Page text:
With simple sentences that say so much and read almost poetically, Julie Otsuka in The Buddha in the Attic delivers an emotional novel about Japanese picture brides who came to the United States in the early 1900s.
They numbered in the thousands; each had her own story. Otsuka skillfully and with great economy of words tells the collective story of this group of women while at the same time giving voice to the individual. The novel starts with their boat ride to America and ends as they are bused to World War II internment camps.
We hear about the hardships, the disappointments, the moments of kindness, the bouts of sickness, and the struggles with marriage. We read that the first English word they learned was “water” and how they raised children in a multicultural environment. We are told about the Caucasian women who employed them as maids and taught them about American culture. We learn how the Japanese woman learned to survive in a non-sensitive, white American culture.
I’ve never had the desire to serve anyone in a restaurant setting. After listening to Waiter Rant by Steve Dublanica, I want to even less. I do, however, have a greater respect for people who work in the food service industry, and I’ll think twice before I send my order back to the kitchen.
After being laid off from his job, Dublanica takes a “temporary” position as a waiter in a restaurant where his brother works. He eventually finds himself staying in the restaurant industry well into his late 30s. In order to deal with the stresses of waiter life, Dublanica starts a blog called Waiter Rant. Writing anonymously as “The Waiter,” he blasts unfriendly customers, complains about the daily grind, and unveils the inner-workings of an upscale restaurant.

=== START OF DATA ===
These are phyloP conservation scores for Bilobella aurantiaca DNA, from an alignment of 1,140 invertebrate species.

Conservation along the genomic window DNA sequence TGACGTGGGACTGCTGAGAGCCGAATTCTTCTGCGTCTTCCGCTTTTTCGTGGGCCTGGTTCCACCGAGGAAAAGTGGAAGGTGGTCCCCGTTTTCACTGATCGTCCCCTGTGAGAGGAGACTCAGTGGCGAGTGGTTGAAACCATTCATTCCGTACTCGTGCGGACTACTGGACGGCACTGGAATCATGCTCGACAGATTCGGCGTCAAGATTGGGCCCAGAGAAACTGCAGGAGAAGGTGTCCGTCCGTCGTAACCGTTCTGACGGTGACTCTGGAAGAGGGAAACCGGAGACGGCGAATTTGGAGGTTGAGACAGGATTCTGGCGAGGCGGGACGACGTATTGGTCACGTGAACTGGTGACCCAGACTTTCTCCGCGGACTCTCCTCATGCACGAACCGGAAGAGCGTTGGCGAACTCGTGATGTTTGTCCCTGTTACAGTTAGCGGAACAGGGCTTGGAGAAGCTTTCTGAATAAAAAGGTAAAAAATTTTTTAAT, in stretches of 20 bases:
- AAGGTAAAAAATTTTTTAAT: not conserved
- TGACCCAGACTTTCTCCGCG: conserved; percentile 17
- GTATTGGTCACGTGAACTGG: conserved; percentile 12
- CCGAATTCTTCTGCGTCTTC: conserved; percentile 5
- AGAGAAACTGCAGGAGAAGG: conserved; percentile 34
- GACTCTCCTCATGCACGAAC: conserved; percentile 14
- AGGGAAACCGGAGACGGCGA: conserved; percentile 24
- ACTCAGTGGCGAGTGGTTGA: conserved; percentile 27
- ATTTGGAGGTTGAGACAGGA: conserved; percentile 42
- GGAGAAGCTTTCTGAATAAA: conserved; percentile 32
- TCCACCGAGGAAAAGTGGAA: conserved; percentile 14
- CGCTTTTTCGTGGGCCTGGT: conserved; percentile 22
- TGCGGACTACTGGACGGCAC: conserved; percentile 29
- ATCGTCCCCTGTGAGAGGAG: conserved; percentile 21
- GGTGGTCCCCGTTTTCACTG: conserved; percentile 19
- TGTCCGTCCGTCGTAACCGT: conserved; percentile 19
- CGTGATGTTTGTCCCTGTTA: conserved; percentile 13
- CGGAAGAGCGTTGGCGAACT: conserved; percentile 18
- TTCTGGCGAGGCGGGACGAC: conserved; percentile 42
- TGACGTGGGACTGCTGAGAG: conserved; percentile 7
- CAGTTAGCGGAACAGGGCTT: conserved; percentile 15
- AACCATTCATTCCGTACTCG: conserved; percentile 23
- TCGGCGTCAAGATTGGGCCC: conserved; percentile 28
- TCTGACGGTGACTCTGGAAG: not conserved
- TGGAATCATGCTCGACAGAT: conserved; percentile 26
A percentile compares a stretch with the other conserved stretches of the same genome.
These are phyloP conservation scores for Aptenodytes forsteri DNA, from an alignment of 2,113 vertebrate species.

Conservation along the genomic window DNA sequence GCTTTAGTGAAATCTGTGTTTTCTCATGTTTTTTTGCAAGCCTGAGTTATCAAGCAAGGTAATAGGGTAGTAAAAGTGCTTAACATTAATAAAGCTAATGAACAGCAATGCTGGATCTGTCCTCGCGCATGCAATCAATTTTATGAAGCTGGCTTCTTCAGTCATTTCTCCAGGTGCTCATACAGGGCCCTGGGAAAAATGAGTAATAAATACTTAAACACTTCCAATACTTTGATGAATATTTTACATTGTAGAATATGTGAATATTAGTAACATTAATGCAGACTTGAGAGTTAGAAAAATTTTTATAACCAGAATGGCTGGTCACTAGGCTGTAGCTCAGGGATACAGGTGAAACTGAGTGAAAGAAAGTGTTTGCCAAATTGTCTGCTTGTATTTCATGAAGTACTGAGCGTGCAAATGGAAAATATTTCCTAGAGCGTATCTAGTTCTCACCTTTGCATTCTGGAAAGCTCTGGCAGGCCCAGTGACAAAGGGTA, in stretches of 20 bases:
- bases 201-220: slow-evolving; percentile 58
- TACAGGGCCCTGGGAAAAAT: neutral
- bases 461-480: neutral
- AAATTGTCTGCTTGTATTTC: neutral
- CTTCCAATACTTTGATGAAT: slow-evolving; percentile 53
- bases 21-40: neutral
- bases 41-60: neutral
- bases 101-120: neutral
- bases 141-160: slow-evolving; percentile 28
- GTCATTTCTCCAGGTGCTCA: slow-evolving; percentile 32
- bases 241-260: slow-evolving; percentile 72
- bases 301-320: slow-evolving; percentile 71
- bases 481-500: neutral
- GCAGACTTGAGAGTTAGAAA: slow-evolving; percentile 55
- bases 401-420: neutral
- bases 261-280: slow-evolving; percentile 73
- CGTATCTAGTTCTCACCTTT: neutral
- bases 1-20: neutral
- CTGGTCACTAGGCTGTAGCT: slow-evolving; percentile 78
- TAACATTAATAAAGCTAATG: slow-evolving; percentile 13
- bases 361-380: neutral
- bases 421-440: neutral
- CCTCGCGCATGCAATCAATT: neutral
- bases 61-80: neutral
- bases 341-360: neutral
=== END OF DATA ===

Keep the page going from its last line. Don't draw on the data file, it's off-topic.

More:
Born in the mid-19th century, the twins received a good education, but they did not attend a university. Their father encouraged their study of languages and then arranged for them to travel to use their language skills. After their father’s death, the twins went to Egypt and the Holy Land.
After this year-long adventure, the twins settled in London seeking more opportunities than offered in their small Scottish village. They continued to study foreign languages, especially modern Greek and Arabic. Both women had brief but happy marriages. They moved to Cambridge and became acquainted with many in the academic community.
Who is the real Julian Assange, the man behind whistle-blowing website WikiLeaks? How did he become one of the most feared and championed whistle-blowers in history? In a new unauthorized biography, award-winning Australian investigative journalist Andrew Fowler separates the man from the myth.
With interviews from members of the WikiLeaks entourage as well as Assange himself, Fowler traces Assange’s life from a turbulent childhood in Australia and his teenage-computer-hacker days, through his current personal legal battles and continued Internet publishing of sensitive documents.
Mindy Starns Clark and Leslie Gould's new inspirational novel, The Amish Midwife, is about a search for one's identity and a place to belong. Depicting little-known America’s subculture with a unique outlook, this fiction combines adventure and mystery with a hint of romance.